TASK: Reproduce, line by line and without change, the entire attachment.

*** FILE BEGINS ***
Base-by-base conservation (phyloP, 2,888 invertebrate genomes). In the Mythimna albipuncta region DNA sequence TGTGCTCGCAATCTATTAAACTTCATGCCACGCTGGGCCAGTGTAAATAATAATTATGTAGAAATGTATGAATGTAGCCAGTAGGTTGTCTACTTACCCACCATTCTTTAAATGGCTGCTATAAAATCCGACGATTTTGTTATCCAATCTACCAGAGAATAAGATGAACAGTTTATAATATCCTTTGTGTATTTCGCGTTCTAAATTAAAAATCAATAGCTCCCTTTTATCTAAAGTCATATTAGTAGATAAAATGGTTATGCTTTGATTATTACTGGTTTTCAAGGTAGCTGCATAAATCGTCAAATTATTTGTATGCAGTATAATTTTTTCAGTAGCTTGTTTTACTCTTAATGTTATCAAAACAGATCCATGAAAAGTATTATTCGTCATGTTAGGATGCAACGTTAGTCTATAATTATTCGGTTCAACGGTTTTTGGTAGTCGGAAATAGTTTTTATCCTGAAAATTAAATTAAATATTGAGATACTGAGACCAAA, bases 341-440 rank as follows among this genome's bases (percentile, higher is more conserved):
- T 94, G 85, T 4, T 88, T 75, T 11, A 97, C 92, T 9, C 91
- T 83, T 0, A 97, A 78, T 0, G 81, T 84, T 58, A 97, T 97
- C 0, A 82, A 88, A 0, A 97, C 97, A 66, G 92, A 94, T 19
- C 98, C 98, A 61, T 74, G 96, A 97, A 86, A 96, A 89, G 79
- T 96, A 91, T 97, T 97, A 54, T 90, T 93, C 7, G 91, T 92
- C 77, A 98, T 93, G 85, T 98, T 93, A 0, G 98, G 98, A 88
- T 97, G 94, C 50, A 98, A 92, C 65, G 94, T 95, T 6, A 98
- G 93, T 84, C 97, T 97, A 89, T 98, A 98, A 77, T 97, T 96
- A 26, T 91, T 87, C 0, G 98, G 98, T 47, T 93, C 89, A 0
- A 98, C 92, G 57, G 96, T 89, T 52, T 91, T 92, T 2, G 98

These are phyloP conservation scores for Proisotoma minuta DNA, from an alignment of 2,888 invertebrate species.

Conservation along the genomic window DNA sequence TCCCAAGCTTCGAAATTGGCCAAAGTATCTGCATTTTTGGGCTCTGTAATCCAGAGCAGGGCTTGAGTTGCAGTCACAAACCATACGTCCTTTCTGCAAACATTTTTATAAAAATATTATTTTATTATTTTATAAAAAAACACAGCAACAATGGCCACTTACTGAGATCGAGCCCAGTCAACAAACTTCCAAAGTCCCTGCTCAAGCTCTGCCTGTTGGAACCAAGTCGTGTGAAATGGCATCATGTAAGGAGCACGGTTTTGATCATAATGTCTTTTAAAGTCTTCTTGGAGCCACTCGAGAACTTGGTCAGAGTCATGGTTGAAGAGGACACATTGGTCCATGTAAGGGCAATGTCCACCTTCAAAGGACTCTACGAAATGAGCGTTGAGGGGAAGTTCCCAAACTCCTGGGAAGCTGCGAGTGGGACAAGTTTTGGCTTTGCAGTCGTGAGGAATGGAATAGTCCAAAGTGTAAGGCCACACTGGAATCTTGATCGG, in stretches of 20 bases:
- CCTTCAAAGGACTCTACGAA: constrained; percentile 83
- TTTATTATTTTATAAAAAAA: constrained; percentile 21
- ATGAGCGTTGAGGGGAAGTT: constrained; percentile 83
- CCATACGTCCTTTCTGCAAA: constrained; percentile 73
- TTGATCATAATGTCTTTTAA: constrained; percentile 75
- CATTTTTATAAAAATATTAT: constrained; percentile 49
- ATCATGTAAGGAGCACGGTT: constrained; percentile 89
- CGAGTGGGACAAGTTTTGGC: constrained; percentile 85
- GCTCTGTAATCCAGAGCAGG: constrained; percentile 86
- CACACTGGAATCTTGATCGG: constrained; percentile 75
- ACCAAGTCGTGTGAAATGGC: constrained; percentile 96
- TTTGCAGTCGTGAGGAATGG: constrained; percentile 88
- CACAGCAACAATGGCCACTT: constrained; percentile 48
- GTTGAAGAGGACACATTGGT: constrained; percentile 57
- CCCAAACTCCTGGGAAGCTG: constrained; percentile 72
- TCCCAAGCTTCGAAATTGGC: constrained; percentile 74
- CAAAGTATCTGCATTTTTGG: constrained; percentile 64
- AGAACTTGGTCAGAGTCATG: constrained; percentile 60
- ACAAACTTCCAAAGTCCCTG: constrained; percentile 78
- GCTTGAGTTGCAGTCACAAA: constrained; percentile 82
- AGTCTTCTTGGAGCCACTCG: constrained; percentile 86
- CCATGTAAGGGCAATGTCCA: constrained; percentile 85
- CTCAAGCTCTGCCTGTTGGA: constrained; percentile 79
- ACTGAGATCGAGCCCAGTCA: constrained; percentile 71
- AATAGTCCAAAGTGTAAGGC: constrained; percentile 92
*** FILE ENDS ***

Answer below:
Base-by-base conservation (phyloP, 2,888 invertebrate genomes). In the Mythimna albipuncta region DNA sequence TGTGCTCGCAATCTATTAAACTTCATGCCACGCTGGGCCAGTGTAAATAATAATTATGTAGAAATGTATGAATGTAGCCAGTAGGTTGTCTACTTACCCACCATTCTTTAAATGGCTGCTATAAAATCCGACGATTTTGTTATCCAATCTACCAGAGAATAAGATGAACAGTTTATAATATCCTTTGTGTATTTCGCGTTCTAAATTAAAAATCAATAGCTCCCTTTTATCTAAAGTCATATTAGTAGATAAAATGGTTATGCTTTGATTATTACTGGTTTTCAAGGTAGCTGCATAAATCGTCAAATTATTTGTATGCAGTATAATTTTTTCAGTAGCTTGTTTTACTCTTAATGTTATCAAAACAGATCCATGAAAAGTATTATTCGTCATGTTAGGATGCAACGTTAGTCTATAATTATTCGGTTCAACGGTTTTTGGTAGTCGGAAATAGTTTTTATCCTGAAAATTAAATTAAATATTGAGATACTGAGACCAAA, bases 341-440 rank as follows among this genome's bases (percentile, higher is more conserved):
- T 94, G 85, T 4, T 88, T 75, T 11, A 97, C 92, T 9, C 91
- T 83, T 0, A 97, A 78, T 0, G 81, T 84, T 58, A 97, T 97
- C 0, A 82, A 88, A 0, A 97, C 97, A 66, G 92, A 94, T 19
- C 98, C 98, A 61, T 74, G 96, A 97, A 86, A 96, A 89, G 79
- T 96, A 91, T 97, T 97, A 54, T 90, T 93, C 7, G 91, T 92
- C 77, A 98, T 93, G 85, T 98, T 93, A 0, G 98, G 98, A 88
- T 97, G 94, C 50, A 98, A 92, C 65, G 94, T 95, T 6, A 98
- G 93, T 84, C 97, T 97, A 89, T 98, A 98, A 77, T 97, T 96
- A 26, T 91, T 87, C 0, G 98, G 98, T 47, T 93, C 89, A 0
- A 98, C 92, G 57, G 96, T 89, T 52, T 91, T 92, T 2, G 98

These are phyloP conservation scores for Proisotoma minuta DNA, from an alignment of 2,888 invertebrate species.

Conservation along the genomic window DNA sequence TCCCAAGCTTCGAAATTGGCCAAAGTATCTGCATTTTTGGGCTCTGTAATCCAGAGCAGGGCTTGAGTTGCAGTCACAAACCATACGTCCTTTCTGCAAACATTTTTATAAAAATATTATTTTATTATTTTATAAAAAAACACAGCAACAATGGCCACTTACTGAGATCGAGCCCAGTCAACAAACTTCCAAAGTCCCTGCTCAAGCTCTGCCTGTTGGAACCAAGTCGTGTGAAATGGCATCATGTAAGGAGCACGGTTTTGATCATAATGTCTTTTAAAGTCTTCTTGGAGCCACTCGAGAACTTGGTCAGAGTCATGGTTGAAGAGGACACATTGGTCCATGTAAGGGCAATGTCCACCTTCAAAGGACTCTACGAAATGAGCGTTGAGGGGAAGTTCCCAAACTCCTGGGAAGCTGCGAGTGGGACAAGTTTTGGCTTTGCAGTCGTGAGGAATGGAATAGTCCAAAGTGTAAGGCCACACTGGAATCTTGATCGG, in stretches of 20 bases:
- CCTTCAAAGGACTCTACGAA: constrained; percentile 83
- TTTATTATTTTATAAAAAAA: constrained; percentile 21
- ATGAGCGTTGAGGGGAAGTT: constrained; percentile 83
- CCATACGTCCTTTCTGCAAA: constrained; percentile 73
- TTGATCATAATGTCTTTTAA: constrained; percentile 75
- CATTTTTATAAAAATATTAT: constrained; percentile 49
- ATCATGTAAGGAGCACGGTT: constrained; percentile 89
- CGAGTGGGACAAGTTTTGGC: constrained; percentile 85
- GCTCTGTAATCCAGAGCAGG: constrained; percentile 86
- CACACTGGAATCTTGATCGG: constrained; percentile 75
- ACCAAGTCGTGTGAAATGGC: constrained; percentile 96
- TTTGCAGTCGTGAGGAATGG: constrained; percentile 88
- CACAGCAACAATGGCCACTT: constrained; percentile 48
- GTTGAAGAGGACACATTGGT: constrained; percentile 57
- CCCAAACTCCTGGGAAGCTG: constrained; percentile 72
- TCCCAAGCTTCGAAATTGGC: constrained; percentile 74
- CAAAGTATCTGCATTTTTGG: constrained; percentile 64
- AGAACTTGGTCAGAGTCATG: constrained; percentile 60
- ACAAACTTCCAAAGTCCCTG: constrained; percentile 78
- GCTTGAGTTGCAGTCACAAA: constrained; percentile 82
- AGTCTTCTTGGAGCCACTCG: constrained; percentile 86
- CCATGTAAGGGCAATGTCCA: constrained; percentile 85
- CTCAAGCTCTGCCTGTTGGA: constrained; percentile 79
- ACTGAGATCGAGCCCAGTCA: constrained; percentile 71
- AATAGTCCAAAGTGTAAGGC: constrained; percentile 92